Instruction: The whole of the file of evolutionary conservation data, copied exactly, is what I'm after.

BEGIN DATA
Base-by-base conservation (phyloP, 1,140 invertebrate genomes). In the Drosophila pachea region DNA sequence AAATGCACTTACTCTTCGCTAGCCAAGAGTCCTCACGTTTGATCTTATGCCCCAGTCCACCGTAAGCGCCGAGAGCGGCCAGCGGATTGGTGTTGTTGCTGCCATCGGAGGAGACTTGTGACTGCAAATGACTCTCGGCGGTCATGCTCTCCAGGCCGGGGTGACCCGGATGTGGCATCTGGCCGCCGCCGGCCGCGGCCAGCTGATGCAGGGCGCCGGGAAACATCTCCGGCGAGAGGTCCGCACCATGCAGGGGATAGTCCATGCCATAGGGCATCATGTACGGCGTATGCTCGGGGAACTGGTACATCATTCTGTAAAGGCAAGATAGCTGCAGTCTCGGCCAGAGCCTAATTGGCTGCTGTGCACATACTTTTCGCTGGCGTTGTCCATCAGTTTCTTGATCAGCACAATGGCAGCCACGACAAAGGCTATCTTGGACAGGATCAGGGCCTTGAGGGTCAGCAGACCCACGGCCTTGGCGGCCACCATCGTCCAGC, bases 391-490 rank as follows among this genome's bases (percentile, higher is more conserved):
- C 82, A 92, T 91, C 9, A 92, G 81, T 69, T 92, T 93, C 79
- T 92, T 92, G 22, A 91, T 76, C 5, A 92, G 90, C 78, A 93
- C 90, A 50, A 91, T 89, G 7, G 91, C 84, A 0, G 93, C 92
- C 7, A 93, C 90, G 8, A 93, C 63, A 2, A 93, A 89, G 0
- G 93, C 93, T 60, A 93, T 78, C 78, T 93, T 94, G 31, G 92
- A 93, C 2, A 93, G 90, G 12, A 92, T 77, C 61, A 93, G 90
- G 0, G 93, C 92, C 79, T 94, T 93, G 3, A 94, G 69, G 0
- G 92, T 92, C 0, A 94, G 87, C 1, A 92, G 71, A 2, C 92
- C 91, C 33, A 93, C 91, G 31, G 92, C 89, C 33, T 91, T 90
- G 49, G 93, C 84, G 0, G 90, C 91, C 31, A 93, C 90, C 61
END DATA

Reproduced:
Base-by-base conservation (phyloP, 1,140 invertebrate genomes). In the Drosophila pachea region DNA sequence AAATGCACTTACTCTTCGCTAGCCAAGAGTCCTCACGTTTGATCTTATGCCCCAGTCCACCGTAAGCGCCGAGAGCGGCCAGCGGATTGGTGTTGTTGCTGCCATCGGAGGAGACTTGTGACTGCAAATGACTCTCGGCGGTCATGCTCTCCAGGCCGGGGTGACCCGGATGTGGCATCTGGCCGCCGCCGGCCGCGGCCAGCTGATGCAGGGCGCCGGGAAACATCTCCGGCGAGAGGTCCGCACCATGCAGGGGATAGTCCATGCCATAGGGCATCATGTACGGCGTATGCTCGGGGAACTGGTACATCATTCTGTAAAGGCAAGATAGCTGCAGTCTCGGCCAGAGCCTAATTGGCTGCTGTGCACATACTTTTCGCTGGCGTTGTCCATCAGTTTCTTGATCAGCACAATGGCAGCCACGACAAAGGCTATCTTGGACAGGATCAGGGCCTTGAGGGTCAGCAGACCCACGGCCTTGGCGGCCACCATCGTCCAGC, bases 391-490 rank as follows among this genome's bases (percentile, higher is more conserved):
- C 82, A 92, T 91, C 9, A 92, G 81, T 69, T 92, T 93, C 79
- T 92, T 92, G 22, A 91, T 76, C 5, A 92, G 90, C 78, A 93
- C 90, A 50, A 91, T 89, G 7, G 91, C 84, A 0, G 93, C 92
- C 7, A 93, C 90, G 8, A 93, C 63, A 2, A 93, A 89, G 0
- G 93, C 93, T 60, A 93, T 78, C 78, T 93, T 94, G 31, G 92
- A 93, C 2, A 93, G 90, G 12, A 92, T 77, C 61, A 93, G 90
- G 0, G 93, C 92, C 79, T 94, T 93, G 3, A 94, G 69, G 0
- G 92, T 92, C 0, A 94, G 87, C 1, A 92, G 71, A 2, C 92
- C 91, C 33, A 93, C 91, G 31, G 92, C 89, C 33, T 91, T 90
- G 49, G 93, C 84, G 0, G 90, C 91, C 31, A 93, C 90, C 61